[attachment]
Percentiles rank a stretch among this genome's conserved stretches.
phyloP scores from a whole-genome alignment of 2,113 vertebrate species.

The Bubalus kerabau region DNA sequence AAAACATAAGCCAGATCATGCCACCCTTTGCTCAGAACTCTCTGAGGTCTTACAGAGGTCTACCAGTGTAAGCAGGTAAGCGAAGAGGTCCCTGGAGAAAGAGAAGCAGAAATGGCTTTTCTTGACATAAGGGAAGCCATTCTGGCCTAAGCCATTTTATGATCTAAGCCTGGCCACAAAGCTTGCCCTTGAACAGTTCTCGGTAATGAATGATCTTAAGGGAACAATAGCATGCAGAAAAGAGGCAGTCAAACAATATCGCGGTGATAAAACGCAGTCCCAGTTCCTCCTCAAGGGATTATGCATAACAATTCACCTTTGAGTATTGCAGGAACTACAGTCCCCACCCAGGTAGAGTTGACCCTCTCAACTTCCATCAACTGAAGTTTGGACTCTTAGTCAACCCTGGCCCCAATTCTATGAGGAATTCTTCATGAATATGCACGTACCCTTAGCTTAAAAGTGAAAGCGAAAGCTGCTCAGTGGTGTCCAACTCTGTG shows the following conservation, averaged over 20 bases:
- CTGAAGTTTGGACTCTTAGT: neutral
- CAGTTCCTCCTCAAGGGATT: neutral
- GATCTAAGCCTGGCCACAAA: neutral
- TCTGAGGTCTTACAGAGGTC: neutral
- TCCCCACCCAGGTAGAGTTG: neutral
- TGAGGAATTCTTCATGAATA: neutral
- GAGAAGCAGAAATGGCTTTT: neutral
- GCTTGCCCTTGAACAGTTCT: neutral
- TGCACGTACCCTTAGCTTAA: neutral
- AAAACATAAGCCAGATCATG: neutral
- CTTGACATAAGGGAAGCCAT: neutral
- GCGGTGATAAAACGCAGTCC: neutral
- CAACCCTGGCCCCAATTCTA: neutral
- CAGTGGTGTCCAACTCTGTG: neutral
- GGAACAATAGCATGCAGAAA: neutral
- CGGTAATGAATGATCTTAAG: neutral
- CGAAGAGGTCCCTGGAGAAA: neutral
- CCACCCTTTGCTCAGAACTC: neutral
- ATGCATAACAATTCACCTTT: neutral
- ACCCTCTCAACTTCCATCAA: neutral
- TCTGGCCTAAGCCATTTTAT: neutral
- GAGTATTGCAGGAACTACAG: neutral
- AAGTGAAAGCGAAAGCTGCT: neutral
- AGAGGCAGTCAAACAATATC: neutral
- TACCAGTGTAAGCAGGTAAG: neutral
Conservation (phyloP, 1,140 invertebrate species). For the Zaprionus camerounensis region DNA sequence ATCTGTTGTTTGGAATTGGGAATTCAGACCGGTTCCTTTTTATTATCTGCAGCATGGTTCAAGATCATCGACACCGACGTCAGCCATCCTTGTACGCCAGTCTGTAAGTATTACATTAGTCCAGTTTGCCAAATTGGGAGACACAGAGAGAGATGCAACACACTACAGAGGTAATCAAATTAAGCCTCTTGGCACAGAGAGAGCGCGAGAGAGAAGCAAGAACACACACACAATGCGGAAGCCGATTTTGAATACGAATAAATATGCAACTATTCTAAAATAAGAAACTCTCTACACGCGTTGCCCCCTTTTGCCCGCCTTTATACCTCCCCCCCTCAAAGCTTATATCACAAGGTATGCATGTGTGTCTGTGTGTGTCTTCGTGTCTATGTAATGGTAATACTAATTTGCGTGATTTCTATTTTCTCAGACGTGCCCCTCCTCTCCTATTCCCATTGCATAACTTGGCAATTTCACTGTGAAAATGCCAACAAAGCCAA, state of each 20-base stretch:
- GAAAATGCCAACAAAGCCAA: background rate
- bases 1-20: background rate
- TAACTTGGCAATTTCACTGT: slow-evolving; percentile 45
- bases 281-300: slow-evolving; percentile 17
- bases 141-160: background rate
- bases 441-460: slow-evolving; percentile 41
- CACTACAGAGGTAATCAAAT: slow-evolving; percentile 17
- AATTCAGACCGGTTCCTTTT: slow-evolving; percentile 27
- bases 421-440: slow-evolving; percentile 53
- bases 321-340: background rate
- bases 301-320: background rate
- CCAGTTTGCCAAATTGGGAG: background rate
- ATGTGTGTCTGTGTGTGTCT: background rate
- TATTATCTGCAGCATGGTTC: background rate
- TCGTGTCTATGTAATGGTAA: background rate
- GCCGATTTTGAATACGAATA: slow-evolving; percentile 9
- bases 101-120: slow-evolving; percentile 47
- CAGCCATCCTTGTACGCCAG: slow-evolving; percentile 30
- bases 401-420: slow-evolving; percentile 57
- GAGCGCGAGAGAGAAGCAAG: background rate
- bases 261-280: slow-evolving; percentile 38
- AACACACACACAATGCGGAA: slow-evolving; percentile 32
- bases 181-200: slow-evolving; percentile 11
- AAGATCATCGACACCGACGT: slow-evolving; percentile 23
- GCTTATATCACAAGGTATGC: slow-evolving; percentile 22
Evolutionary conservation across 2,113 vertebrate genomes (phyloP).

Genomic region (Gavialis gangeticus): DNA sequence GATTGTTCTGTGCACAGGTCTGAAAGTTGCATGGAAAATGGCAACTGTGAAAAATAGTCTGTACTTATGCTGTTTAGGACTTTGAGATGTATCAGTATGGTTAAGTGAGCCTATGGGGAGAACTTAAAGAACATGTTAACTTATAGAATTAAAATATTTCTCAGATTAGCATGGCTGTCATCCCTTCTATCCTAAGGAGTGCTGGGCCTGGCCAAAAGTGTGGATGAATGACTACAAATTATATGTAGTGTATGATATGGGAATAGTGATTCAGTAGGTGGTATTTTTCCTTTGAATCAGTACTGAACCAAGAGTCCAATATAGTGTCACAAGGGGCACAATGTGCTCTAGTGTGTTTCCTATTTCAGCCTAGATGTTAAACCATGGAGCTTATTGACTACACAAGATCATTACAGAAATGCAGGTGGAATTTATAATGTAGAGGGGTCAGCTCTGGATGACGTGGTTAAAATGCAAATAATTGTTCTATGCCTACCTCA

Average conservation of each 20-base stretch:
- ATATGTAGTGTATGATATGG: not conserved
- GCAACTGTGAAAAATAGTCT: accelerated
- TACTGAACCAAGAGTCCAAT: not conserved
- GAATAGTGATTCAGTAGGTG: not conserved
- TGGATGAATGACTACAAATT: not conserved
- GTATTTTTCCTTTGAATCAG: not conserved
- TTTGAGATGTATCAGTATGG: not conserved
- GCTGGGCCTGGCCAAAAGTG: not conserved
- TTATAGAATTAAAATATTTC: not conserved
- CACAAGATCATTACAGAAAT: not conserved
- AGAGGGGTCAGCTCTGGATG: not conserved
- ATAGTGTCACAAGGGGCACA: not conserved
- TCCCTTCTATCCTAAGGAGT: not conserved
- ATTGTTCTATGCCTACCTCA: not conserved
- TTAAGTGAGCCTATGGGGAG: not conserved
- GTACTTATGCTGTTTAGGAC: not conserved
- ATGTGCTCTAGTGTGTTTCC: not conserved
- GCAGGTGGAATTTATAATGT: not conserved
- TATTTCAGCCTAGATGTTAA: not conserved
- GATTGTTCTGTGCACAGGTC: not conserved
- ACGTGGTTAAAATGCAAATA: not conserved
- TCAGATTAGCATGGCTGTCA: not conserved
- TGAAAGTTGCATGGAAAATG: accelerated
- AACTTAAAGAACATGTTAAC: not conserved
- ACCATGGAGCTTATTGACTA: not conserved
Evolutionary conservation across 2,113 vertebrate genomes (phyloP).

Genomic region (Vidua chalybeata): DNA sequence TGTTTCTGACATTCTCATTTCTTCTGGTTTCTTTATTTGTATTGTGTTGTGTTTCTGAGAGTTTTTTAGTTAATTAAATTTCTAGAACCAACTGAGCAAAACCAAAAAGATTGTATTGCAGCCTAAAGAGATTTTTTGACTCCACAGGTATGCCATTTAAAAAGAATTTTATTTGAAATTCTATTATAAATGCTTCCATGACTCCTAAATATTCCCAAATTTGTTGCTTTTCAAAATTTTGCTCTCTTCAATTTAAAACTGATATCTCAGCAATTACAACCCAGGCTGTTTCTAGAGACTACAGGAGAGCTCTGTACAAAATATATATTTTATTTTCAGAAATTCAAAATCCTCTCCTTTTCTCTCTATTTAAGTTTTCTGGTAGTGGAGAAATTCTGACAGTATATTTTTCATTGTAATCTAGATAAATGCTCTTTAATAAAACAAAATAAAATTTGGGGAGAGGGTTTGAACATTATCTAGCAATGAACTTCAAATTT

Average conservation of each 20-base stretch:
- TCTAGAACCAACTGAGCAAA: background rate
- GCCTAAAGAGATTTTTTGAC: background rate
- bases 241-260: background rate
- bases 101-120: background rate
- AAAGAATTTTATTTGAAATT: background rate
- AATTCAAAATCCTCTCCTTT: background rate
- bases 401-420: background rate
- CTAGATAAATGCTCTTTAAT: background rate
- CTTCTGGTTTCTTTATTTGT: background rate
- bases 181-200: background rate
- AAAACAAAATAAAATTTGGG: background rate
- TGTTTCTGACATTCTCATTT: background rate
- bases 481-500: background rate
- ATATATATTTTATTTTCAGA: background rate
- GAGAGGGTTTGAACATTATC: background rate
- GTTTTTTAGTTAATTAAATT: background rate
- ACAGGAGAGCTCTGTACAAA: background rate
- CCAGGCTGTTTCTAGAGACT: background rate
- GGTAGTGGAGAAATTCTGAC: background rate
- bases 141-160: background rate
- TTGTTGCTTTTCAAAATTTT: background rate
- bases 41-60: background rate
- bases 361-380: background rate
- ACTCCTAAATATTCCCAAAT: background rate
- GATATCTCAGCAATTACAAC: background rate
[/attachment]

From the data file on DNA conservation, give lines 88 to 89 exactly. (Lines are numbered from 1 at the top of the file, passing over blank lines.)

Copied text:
- bases 241-260: background rate
- bases 101-120: background rate